5 TIPS FOR CONVINCING PEOPLE TO SEE THINGS YOUR WAY


Being able to convince someone to see things your way is a wonderful skill that will prove to be useful over and over again. From small decisions such as what movie to watch, to life-altering decisions such as convincing someone to go into business with you, use your products or services, or to fund your next project, the main steps to follow are very similar. Below are the steps that have helped me sway people to my way of thinking on many occasions.



1. Believe in your idea, and know how to define it.

The only way that you can convince someone to do something is by first establishing what it is that you are trying to accomplish. You must know your topic well, truly believe in your idea, and be able to clearly articulate it in such a way that the other person is able to easily understand what you are saying. Know why you are trying to convince the other person, and explain why it should matter to them. As Nicholas Boothman wrote in Convince Them in 90 Seconds, you increase your chances for compliance if you offer a reason why you want something done.

2. Listen to the other person’s point of view.

Are there any preconceived notions or existing beliefs that the other person holds that may impede their cooperation with your idea? Genuinely listen to what the person has to say in order to understand their point of view. Show them that you respect them and their beliefs. Once you feel that you have a good grasp of the other person’s beliefs concerning your idea, repeat it back to them in your own words to prove your understanding, and add to it by expanding on your idea to show the ways in which it could be beneficial to them. Ask the person if they have ideas on how to improve yours, and show them that you value their input. This makes the other person hold a greater stake in your idea because they now feel that it is theirs as well.

3. Be confident and passionate.

Show that you are confident that your idea is one that will be successful and beneficial. Prove that you are passionate and excited about your idea; enthusiasm is catchy and will help get the other person get excited about it as well. Use personal anecdotes or relevant examples that show how your idea can be useful or beneficial. If possible, list examples of similar ideas working in other situations, or past successes.




4. Match the other person’s body language and manner of speaking.

Many body language experts have found that individuals who are in agreement or who enjoy each other’s presence often subconsciously synchronize their body language. This is something that you can do when trying to convince the other person of something. Match their stance and gestures (in a way that is not blatantly obvious), and speak in the same manner as them—do not race through your ideas in such a way that a person who speaks more slowly is unable to keep up or to register what you are saying; speak at the same volume and level of intensity as the other person.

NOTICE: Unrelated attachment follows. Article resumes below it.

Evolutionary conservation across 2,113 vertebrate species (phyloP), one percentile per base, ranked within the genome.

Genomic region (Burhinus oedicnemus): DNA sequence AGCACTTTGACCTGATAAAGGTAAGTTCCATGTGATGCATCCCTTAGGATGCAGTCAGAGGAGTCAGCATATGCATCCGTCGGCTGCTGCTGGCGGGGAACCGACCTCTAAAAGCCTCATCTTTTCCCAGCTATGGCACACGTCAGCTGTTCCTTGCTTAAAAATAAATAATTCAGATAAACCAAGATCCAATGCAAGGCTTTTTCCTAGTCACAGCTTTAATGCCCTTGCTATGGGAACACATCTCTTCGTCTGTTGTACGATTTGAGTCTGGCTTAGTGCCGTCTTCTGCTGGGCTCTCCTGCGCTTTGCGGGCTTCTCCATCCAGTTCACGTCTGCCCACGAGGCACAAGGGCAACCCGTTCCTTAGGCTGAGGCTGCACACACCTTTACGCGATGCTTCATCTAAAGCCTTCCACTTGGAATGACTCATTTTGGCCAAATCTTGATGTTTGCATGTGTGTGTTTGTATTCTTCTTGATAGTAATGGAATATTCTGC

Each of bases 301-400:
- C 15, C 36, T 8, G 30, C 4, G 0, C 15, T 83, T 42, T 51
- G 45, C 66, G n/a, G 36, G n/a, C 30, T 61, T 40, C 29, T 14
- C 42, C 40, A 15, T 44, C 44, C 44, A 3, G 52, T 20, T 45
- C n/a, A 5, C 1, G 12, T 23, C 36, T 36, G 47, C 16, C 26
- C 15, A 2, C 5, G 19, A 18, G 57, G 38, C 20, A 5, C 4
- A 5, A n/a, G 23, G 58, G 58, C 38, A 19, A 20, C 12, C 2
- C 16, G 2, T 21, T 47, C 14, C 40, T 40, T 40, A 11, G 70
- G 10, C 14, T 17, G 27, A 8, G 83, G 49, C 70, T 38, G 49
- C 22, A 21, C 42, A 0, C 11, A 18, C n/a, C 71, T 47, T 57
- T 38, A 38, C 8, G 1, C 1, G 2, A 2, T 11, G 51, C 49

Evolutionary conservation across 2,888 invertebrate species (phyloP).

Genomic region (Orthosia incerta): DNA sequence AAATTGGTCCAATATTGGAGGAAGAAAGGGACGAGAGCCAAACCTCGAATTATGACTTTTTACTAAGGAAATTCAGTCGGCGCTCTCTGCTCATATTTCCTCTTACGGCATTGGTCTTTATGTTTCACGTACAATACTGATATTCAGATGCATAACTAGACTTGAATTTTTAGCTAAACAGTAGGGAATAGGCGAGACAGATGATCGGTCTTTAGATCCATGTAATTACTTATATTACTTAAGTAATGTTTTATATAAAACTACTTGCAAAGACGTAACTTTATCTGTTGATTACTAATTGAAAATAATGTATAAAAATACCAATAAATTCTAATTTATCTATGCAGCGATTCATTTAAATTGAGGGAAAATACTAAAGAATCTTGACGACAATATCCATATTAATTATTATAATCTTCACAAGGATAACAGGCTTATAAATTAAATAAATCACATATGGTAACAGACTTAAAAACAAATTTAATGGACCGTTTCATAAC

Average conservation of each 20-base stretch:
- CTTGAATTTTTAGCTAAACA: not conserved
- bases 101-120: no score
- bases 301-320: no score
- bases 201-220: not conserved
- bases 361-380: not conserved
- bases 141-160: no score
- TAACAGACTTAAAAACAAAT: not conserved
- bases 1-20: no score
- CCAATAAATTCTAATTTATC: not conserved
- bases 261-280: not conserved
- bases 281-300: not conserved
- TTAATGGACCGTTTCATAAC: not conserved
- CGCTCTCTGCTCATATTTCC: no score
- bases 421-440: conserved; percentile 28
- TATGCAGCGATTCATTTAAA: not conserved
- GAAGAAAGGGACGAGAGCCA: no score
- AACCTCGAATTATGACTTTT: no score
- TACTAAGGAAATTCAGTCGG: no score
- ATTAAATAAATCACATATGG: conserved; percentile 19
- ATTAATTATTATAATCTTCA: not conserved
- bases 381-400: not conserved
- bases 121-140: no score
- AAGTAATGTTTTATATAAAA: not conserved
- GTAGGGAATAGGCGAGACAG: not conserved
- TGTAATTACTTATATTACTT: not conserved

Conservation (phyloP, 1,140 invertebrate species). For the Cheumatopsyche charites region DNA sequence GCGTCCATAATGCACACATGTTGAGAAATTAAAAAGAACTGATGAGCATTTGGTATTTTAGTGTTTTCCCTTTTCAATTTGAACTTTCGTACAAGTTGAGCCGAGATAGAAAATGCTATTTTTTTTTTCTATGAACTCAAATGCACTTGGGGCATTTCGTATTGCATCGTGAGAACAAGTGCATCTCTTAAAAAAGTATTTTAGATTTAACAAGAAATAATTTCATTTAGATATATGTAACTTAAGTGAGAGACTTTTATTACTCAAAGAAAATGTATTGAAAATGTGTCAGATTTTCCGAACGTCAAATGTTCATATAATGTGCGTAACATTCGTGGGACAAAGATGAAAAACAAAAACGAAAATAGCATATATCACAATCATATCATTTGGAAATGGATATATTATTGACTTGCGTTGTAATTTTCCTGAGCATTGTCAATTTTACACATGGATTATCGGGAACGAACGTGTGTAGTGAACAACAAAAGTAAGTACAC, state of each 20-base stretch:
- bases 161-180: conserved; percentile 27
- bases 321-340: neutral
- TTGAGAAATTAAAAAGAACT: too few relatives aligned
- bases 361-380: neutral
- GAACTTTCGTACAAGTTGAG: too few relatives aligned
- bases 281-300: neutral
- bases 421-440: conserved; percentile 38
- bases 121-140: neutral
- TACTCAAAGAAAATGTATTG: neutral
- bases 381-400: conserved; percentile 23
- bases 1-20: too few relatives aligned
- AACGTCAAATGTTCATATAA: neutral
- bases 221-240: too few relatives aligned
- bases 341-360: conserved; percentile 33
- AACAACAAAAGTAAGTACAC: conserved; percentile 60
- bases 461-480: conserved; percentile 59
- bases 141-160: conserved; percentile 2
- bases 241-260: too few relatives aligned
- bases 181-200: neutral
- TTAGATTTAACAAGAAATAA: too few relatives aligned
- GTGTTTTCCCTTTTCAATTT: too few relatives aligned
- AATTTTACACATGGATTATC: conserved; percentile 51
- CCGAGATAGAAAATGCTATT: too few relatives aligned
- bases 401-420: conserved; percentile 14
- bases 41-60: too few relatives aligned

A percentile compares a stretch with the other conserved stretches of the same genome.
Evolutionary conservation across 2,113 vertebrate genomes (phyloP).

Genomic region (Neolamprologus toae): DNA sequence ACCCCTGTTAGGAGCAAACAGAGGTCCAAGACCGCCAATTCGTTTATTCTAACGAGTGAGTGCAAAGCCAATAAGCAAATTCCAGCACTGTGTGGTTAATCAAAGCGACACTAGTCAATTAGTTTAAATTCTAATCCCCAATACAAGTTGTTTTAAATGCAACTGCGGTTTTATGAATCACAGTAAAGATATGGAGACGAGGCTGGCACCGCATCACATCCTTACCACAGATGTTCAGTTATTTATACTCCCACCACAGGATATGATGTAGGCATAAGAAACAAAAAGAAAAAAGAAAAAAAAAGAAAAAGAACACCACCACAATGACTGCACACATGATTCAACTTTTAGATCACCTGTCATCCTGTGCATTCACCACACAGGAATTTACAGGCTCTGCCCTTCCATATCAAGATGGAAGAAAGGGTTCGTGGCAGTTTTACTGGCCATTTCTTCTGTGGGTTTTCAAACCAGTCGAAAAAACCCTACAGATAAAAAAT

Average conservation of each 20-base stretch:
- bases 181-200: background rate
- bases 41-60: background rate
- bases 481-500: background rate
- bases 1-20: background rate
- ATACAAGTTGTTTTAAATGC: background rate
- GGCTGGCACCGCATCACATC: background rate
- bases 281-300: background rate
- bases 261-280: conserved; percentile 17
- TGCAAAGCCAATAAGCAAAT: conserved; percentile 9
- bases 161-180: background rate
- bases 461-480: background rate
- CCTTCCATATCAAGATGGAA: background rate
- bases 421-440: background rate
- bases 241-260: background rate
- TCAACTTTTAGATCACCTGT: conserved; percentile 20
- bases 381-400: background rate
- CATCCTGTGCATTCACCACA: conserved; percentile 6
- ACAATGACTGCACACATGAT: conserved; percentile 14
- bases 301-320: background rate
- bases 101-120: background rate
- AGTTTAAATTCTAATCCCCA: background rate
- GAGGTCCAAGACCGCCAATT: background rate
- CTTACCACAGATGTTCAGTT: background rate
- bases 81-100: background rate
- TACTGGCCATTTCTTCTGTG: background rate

5. Do not force your idea; simply make suggestions.

The easiest way to scare a person off or make them reject your idea is by overwhelming them. Once you have presented the facts and benefits of your idea, let the other person digest it. Do not force your idea, or push too hard; this will cause the person to become defensive and to think of ways in which to refute your argument or to find flaws in it. Instead, you must simply make suggestions and allow the person to make their own decision. Dale Carnegie, in How to Win Friends and Influence People, emphasized the importance of letting the other person feel that the idea is their own. This way, they are much more likely to follow through with it. By presenting irrefutable facts about the benefits of your idea, brimming with passion and enthusiasm, as well as detailing the next necessary steps, you are making the other person’s decision as simple as possible.



By following these steps, you will be able to connect with the person that you are trying to convince on a level of mutual respect and a shared cause. By letting the person know that your mission is greater than that of your own personal gain, you can get them to buy into the idea by listing the ways in which it can benefit them and those around them. By listening to their point of view or objections to your idea, you will prove that you value their input and respect their opinion, and then gently encourage them to see the ways in which those objections can be overcome or refuted. And finally, let the person have enough time to thoroughly think through what you are proposing, and to make the decision of their own free will.

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